rss
Br J Ophthalmol 91:157-160 doi:10.1136/bjo.2006.096776
  • Clinical science
    • Extended reports

Intravitreal bevacizumab (Avastin) as treatment for subfoveal choroidal neovascularisation secondary to pathological myopia

  1. Izumi Yamamoto,
  2. Adam H Rogers,
  3. Elias Reichel,
  4. Paul A Yates,
  5. Jay S Duker
  1. New England Eye Center, Tufts University School of Medicine, Tufts-New England Medical Center, Boston, Massachusetts, USA
  1. Correspondence to: Dr A H Rogers New England Eye Center, 750 Washington Street, Box 450, Boston, MA 02111, USA; arogers1{at}tufts-nemc.org
  • Accepted 2 July 2006
  • Published Online First 26 July 2006

Abstract

Objective: To evaluate the safety and efficacy of intravitreal bevacizumab (Avastin) as treatment for subfoveal choroidal neovascularisation (CNV) due to pathological myopia.

Methods: Consecutive series of primary or recurrent subfoveal CNV secondary to myopia treated with intravitreal bevacizumab 1.25 mg between August 2005 and January 2006 at the New England Eye Center, Boston, Massachusetts, USA, were reviewed retrospectively. Data from clinical examination, fundus photography, fluorescein angiography, optical coherence tomography and visual acuity were collected.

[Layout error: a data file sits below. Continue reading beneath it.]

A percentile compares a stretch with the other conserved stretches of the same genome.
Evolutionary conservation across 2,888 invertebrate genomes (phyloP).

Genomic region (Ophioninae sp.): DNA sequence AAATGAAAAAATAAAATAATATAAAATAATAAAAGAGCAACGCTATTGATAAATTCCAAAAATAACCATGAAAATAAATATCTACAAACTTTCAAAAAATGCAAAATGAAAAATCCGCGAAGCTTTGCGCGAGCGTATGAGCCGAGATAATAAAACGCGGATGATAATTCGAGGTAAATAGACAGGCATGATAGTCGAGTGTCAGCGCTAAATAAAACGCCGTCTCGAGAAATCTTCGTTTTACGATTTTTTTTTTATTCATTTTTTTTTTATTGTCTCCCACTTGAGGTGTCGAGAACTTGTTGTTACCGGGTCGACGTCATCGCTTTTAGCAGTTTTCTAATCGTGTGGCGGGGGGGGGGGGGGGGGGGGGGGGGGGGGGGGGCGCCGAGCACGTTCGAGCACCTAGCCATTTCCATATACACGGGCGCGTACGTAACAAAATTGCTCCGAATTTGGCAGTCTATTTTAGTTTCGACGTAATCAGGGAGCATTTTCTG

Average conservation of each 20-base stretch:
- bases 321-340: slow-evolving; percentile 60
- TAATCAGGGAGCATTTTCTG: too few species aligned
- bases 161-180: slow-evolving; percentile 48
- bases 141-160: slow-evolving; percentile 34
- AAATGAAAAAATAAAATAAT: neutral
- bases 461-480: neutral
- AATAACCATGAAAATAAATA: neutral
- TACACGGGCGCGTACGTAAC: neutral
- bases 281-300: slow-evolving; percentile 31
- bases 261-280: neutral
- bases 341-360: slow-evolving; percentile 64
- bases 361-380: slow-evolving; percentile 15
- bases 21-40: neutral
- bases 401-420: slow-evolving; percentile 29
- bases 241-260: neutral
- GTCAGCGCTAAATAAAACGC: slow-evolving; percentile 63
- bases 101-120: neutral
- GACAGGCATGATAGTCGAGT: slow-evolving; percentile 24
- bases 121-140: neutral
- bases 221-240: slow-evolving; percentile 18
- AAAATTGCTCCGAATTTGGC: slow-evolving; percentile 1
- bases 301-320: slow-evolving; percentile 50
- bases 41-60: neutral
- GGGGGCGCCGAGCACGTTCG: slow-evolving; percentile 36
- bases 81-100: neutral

Results: There were 11 eyes of 9 patients. 5 of 11 eyes had been treated previously with photodynamic therapy. Pre-injection visual acuity measured 20/50 to 20/100 in 6 eyes and 20/200 or worse in 5 eyes. After a mean follow-up of 153 (range 35–224) days, post-injection visual acuity measured 20/20 to 20/40 in 7 eyes, 20/50 to 20/100 in 1 eye and 20/200 or worse in 3 eyes. Three eyes received two bevacizumab injections and eight eyes received one injection. Visual acuity improved by a mean of +3.5 (range −1 to +8 lines) lines, and 8 of 11 eyes achieved 20/50 or better at the last follow-up. Central foveal thickness improved from 340 (range 253–664) μm to 234 (range 142–308) μm, representing an average reduction of 103 (range +4 to −356) μm. No injection complications or drug-related side effects were observed.

Conclusions: In this small series of eyes with limited follow-up, intravitreal bevacizumab seems to be safe and potentially efficacious in eyes with subfoveal CNV secondary to pathological myopia.

Footnotes

  • Published Online First 26 July 2006

  • Competing interests: None declared.